[¶26] Furthermore, no evidence was offered to demonstrate that Smith knew how his finances were controlled apart from the fact that they were controlled by Jones. Several witnesses testified that Jones was the only person Smith trusted to handle his business. Jones stated that her relationship with Smith was " founded on trust" and, on more than one occasion, testified that she was the only person that Smith trusted. Between February 7, 2005, and

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April 26, 2005, Jones moved $450,000 from Smith's checking account to other banking institutions. The money was placed in CDs. The mailing address on all the CDs was Jones's home address, not Smith's. Jones testified that she received all bank statements and that she showed them to Smith. At trial, no one testified to ever seeing a bank statement in Smith's home. Geraldine Lambert, one of Smith's caretakers, testified that Jones always retrieved the mail from Smith's mailbox; however, she never saw a bank statement in Smith's home.

[¶27] The chancellor found that Jones failed to rebut the presumption of undue influence as to the second prong. We find that the chancellor's decision was supported by substantial evidence.

C. Independent Consent and Action

[¶28] The third prong of the test to rebut the presumption of undue influence requires Jones to demonstrate, by clear and convincing evidence, that Smith exhibited independent consent and action. We have held that " the best way to show independent consent and action is to provide advice of (a) a competent person, (b) disconnected from the grantee[,] and (c) devoted wholly to the grantor/testator's interests." Howell v. May, 983 So.2d 313, 320 (¶ 25) (Miss.Ct.App. 2007) (citing Dean v. Kavanaugh, 920 So.2d 528, 537 (¶ 46) (Miss.Ct.App. 2006)).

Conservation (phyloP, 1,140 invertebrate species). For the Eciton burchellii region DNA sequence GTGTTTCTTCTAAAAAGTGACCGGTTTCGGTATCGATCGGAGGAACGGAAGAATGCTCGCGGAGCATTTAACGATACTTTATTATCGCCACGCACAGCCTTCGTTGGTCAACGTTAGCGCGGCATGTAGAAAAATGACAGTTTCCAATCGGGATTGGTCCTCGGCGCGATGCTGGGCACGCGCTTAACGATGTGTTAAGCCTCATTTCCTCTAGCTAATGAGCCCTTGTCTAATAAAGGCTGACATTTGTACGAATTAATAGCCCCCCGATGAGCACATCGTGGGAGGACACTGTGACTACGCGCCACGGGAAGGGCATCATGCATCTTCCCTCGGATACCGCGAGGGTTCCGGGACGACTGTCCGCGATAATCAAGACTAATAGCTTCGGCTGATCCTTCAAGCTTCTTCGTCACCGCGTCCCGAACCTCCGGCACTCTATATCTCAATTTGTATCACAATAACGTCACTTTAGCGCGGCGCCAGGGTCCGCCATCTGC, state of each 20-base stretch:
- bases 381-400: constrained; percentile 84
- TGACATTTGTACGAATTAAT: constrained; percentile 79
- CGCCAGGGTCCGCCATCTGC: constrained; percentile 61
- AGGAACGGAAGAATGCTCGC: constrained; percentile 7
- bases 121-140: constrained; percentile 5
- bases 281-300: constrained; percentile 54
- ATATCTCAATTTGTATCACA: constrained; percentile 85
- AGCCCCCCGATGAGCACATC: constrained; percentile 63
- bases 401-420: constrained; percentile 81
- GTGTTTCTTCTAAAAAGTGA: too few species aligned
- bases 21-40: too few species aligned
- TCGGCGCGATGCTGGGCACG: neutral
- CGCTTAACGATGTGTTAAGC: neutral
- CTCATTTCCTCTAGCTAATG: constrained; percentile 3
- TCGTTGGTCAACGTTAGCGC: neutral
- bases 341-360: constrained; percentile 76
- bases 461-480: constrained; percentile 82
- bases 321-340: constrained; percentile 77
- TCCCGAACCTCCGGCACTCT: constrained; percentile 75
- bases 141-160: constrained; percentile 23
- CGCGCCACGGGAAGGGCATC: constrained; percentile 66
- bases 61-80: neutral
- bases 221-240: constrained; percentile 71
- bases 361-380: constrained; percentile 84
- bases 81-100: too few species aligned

[¶29] We find that the chancellor's decision that Jones failed to demonstrate independent consent and action was supported by substantial evidence. Although there was some testimonial evidence indicating that Smith spoke to an attorney in 2004 regarding the preparation of his will, there was no evidence offered demonstrating that Smith spoke to anyone about the money in his bank account apart from Jones. In fact, the chancellor found, and the evidence indicates, that from December 28, 2004, until his death on May 23, 2006, Smith received all legal and financial advice from Jones. As noted above, it was Jones that went to Smith's bank and obtained the account-maintenance form. Nelson, the AmSouth employee, had no recollection of speaking to Smith about the changes to his account. Likewise, it was Jones who advised Smith that he needed a power of attorney and Jones who hired Fisher to prepare it. There is no evidence that Smith ever met Fisher either prior to, or after, the preparation of the instrument. Perhaps most telling is Jones's own testimony. According to Jones, " [Smith] did not discuss business with anybody except . . . me . . . because he said I was the only person he trusted." Similarly, during Jones's deposition, the following exchange took place: